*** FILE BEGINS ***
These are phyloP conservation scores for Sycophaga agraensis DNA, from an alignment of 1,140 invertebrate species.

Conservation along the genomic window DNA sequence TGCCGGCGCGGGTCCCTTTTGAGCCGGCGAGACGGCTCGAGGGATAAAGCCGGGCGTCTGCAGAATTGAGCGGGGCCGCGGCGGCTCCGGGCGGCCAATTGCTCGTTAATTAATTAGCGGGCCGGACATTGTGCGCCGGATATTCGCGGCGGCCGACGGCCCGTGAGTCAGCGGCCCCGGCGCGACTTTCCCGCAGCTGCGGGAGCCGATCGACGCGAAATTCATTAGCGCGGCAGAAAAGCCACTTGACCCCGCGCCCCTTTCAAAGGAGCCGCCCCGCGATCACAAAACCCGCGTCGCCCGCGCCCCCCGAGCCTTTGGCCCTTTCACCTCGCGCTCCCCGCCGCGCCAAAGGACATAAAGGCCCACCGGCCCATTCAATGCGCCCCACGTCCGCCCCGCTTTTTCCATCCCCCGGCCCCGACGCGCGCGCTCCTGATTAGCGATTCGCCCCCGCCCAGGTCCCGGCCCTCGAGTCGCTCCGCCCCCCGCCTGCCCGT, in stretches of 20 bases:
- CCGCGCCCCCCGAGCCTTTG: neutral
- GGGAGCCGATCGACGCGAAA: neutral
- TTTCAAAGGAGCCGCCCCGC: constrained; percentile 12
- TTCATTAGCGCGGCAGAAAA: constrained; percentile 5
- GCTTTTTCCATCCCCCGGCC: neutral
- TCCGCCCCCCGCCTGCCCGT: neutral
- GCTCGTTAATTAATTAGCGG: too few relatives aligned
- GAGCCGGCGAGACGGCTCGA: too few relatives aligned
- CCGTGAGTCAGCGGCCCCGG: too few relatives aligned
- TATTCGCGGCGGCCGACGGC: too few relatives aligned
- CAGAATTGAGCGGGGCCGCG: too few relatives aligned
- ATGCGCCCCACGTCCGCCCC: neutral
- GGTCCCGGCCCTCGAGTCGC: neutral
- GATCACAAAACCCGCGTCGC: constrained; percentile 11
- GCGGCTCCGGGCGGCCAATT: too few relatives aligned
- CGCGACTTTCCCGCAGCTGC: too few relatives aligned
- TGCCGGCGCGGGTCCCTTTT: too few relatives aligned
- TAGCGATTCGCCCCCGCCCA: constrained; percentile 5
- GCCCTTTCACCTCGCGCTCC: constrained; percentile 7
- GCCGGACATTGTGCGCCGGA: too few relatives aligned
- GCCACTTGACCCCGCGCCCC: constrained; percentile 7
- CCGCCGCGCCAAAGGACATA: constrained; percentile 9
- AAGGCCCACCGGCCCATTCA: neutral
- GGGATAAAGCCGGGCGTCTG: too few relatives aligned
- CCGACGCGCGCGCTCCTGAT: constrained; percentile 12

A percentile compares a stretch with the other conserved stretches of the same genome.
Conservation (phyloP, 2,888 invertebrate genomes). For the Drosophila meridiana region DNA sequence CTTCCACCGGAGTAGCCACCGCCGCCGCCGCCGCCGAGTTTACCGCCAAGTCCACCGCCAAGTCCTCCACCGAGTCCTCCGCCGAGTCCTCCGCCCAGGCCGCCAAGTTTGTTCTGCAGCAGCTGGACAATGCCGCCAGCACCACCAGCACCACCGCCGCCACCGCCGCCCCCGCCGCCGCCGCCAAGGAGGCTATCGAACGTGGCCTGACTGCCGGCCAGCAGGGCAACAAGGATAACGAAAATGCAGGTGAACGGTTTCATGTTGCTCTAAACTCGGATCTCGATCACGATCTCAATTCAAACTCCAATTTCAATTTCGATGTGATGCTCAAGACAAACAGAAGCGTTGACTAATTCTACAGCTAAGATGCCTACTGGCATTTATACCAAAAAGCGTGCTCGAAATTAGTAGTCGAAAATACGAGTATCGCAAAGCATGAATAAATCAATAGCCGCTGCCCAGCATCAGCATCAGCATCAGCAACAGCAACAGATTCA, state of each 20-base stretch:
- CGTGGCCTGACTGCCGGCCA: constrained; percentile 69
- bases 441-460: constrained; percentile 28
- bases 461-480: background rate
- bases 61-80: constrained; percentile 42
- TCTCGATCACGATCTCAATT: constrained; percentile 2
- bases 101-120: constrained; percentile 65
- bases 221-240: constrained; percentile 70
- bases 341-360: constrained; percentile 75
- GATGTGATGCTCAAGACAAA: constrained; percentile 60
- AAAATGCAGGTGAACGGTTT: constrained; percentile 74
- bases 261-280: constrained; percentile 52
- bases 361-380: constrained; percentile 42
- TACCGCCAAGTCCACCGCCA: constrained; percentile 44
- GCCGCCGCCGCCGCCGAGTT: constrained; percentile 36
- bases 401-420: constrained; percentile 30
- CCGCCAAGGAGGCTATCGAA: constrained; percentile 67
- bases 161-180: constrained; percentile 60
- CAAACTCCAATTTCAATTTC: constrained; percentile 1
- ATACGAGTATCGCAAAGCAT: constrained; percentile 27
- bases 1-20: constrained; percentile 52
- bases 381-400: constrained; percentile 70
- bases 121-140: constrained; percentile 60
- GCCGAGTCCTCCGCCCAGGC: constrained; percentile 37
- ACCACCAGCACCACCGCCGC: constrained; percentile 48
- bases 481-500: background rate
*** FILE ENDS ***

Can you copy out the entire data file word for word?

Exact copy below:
These are phyloP conservation scores for Sycophaga agraensis DNA, from an alignment of 1,140 invertebrate species.

Conservation along the genomic window DNA sequence TGCCGGCGCGGGTCCCTTTTGAGCCGGCGAGACGGCTCGAGGGATAAAGCCGGGCGTCTGCAGAATTGAGCGGGGCCGCGGCGGCTCCGGGCGGCCAATTGCTCGTTAATTAATTAGCGGGCCGGACATTGTGCGCCGGATATTCGCGGCGGCCGACGGCCCGTGAGTCAGCGGCCCCGGCGCGACTTTCCCGCAGCTGCGGGAGCCGATCGACGCGAAATTCATTAGCGCGGCAGAAAAGCCACTTGACCCCGCGCCCCTTTCAAAGGAGCCGCCCCGCGATCACAAAACCCGCGTCGCCCGCGCCCCCCGAGCCTTTGGCCCTTTCACCTCGCGCTCCCCGCCGCGCCAAAGGACATAAAGGCCCACCGGCCCATTCAATGCGCCCCACGTCCGCCCCGCTTTTTCCATCCCCCGGCCCCGACGCGCGCGCTCCTGATTAGCGATTCGCCCCCGCCCAGGTCCCGGCCCTCGAGTCGCTCCGCCCCCCGCCTGCCCGT, in stretches of 20 bases:
- CCGCGCCCCCCGAGCCTTTG: neutral
- GGGAGCCGATCGACGCGAAA: neutral
- TTTCAAAGGAGCCGCCCCGC: constrained; percentile 12
- TTCATTAGCGCGGCAGAAAA: constrained; percentile 5
- GCTTTTTCCATCCCCCGGCC: neutral
- TCCGCCCCCCGCCTGCCCGT: neutral
- GCTCGTTAATTAATTAGCGG: too few relatives aligned
- GAGCCGGCGAGACGGCTCGA: too few relatives aligned
- CCGTGAGTCAGCGGCCCCGG: too few relatives aligned
- TATTCGCGGCGGCCGACGGC: too few relatives aligned
- CAGAATTGAGCGGGGCCGCG: too few relatives aligned
- ATGCGCCCCACGTCCGCCCC: neutral
- GGTCCCGGCCCTCGAGTCGC: neutral
- GATCACAAAACCCGCGTCGC: constrained; percentile 11
- GCGGCTCCGGGCGGCCAATT: too few relatives aligned
- CGCGACTTTCCCGCAGCTGC: too few relatives aligned
- TGCCGGCGCGGGTCCCTTTT: too few relatives aligned
- TAGCGATTCGCCCCCGCCCA: constrained; percentile 5
- GCCCTTTCACCTCGCGCTCC: constrained; percentile 7
- GCCGGACATTGTGCGCCGGA: too few relatives aligned
- GCCACTTGACCCCGCGCCCC: constrained; percentile 7
- CCGCCGCGCCAAAGGACATA: constrained; percentile 9
- AAGGCCCACCGGCCCATTCA: neutral
- GGGATAAAGCCGGGCGTCTG: too few relatives aligned
- CCGACGCGCGCGCTCCTGAT: constrained; percentile 12

A percentile compares a stretch with the other conserved stretches of the same genome.
Conservation (phyloP, 2,888 invertebrate genomes). For the Drosophila meridiana region DNA sequence CTTCCACCGGAGTAGCCACCGCCGCCGCCGCCGCCGAGTTTACCGCCAAGTCCACCGCCAAGTCCTCCACCGAGTCCTCCGCCGAGTCCTCCGCCCAGGCCGCCAAGTTTGTTCTGCAGCAGCTGGACAATGCCGCCAGCACCACCAGCACCACCGCCGCCACCGCCGCCCCCGCCGCCGCCGCCAAGGAGGCTATCGAACGTGGCCTGACTGCCGGCCAGCAGGGCAACAAGGATAACGAAAATGCAGGTGAACGGTTTCATGTTGCTCTAAACTCGGATCTCGATCACGATCTCAATTCAAACTCCAATTTCAATTTCGATGTGATGCTCAAGACAAACAGAAGCGTTGACTAATTCTACAGCTAAGATGCCTACTGGCATTTATACCAAAAAGCGTGCTCGAAATTAGTAGTCGAAAATACGAGTATCGCAAAGCATGAATAAATCAATAGCCGCTGCCCAGCATCAGCATCAGCATCAGCAACAGCAACAGATTCA, state of each 20-base stretch:
- CGTGGCCTGACTGCCGGCCA: constrained; percentile 69
- bases 441-460: constrained; percentile 28
- bases 461-480: background rate
- bases 61-80: constrained; percentile 42
- TCTCGATCACGATCTCAATT: constrained; percentile 2
- bases 101-120: constrained; percentile 65
- bases 221-240: constrained; percentile 70
- bases 341-360: constrained; percentile 75
- GATGTGATGCTCAAGACAAA: constrained; percentile 60
- AAAATGCAGGTGAACGGTTT: constrained; percentile 74
- bases 261-280: constrained; percentile 52
- bases 361-380: constrained; percentile 42
- TACCGCCAAGTCCACCGCCA: constrained; percentile 44
- GCCGCCGCCGCCGCCGAGTT: constrained; percentile 36
- bases 401-420: constrained; percentile 30
- CCGCCAAGGAGGCTATCGAA: constrained; percentile 67
- bases 161-180: constrained; percentile 60
- CAAACTCCAATTTCAATTTC: constrained; percentile 1
- ATACGAGTATCGCAAAGCAT: constrained; percentile 27
- bases 1-20: constrained; percentile 52
- bases 381-400: constrained; percentile 70
- bases 121-140: constrained; percentile 60
- GCCGAGTCCTCCGCCCAGGC: constrained; percentile 37
- ACCACCAGCACCACCGCCGC: constrained; percentile 48
- bases 481-500: background rate